2020 was one of the most dramatic years in the history of investing as the coronavirus pandemic accelerated key trends in the stock market. 2020’s… 阅读更多 »Tesla Led the S&P 500 in One of the Most Dramatic Years in the History of the Stock Market
The Nasdaq-100 fell 3.1 percent between Friday, August 28, and Friday, September 4. The SPDR Technology ETF (XLK) declined 4.1 percent. Both were the biggest weekly drops since the coronavirus selloff reached a climax in mid-March.
The Invesco Solar Energy ETF (TAN) rose 2.35 percent on Tuesday, bucking a drop of 1.65 percent for the broader S&P 500. TAN’s gain of almost 4.2 percent in the last week makes it the best-performing industry fund over that period.
The S&P 500 rose 1.2 percent between Friday, April 19, and Friday, April 26. The index also closed at a new all-time high of 2940, with technology and the Nasdaq-100 still leading the charge.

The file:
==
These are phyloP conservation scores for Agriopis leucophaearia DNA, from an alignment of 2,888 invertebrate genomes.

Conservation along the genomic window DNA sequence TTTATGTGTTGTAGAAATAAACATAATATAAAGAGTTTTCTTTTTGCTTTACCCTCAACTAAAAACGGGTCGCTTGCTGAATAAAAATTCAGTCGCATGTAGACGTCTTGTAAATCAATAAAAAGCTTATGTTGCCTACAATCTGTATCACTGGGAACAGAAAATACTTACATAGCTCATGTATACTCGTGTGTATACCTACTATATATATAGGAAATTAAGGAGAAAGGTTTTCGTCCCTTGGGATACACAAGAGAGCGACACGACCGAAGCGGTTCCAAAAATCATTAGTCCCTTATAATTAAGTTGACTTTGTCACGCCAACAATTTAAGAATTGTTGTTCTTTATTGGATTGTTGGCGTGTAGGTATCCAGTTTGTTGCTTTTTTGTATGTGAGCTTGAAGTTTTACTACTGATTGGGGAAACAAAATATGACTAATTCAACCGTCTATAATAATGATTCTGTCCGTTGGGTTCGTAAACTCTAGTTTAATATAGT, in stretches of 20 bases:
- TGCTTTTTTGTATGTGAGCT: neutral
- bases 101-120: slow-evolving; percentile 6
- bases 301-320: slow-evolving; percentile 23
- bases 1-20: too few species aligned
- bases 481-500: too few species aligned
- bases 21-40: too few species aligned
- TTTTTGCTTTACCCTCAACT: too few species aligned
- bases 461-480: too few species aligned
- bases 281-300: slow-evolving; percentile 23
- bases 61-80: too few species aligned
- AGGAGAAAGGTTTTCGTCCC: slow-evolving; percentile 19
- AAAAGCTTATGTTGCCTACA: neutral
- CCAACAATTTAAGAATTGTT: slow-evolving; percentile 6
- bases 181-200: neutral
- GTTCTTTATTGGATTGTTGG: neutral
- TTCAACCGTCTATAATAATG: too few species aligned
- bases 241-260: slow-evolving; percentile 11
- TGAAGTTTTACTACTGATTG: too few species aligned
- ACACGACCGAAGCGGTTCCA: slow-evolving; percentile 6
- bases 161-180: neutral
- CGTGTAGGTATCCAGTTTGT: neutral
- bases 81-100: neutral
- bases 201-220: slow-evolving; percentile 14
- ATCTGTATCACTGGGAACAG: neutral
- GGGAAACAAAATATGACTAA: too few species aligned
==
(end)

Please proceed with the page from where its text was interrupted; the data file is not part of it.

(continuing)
Government shutdown? Nope. Trade war with China? Probably not if talks continue. Recession? Just when it looked like things were slowing down, the data turned positive. The pessimists just couldn’t win.
The S&P 500 rose less than 0.1 percent between Friday, February 1, and Friday, February 8. It was only the sixth and smallest advance in the last seven weeks, following the index’s sharp rebound in January. The index also had its narrowest weekly trading range (just 57 points) since late September.
After all, we’re in the fourth quarter – a time of the year with a strong bias to the upside. Consider some of these points we crunched from TradeStation’s wealth of chart data:
Dropbox Inc. is a San Francisco-based cloud storage company which listed on the NASDAQ on the 23rd of March 2018, a Friday ending the S&P 500’s worst week in more than two years amid talks of a global trade war and interest rate rises. Despite this, Dropbox saw gains of 35% on its first day with a valuation of over $US11bn.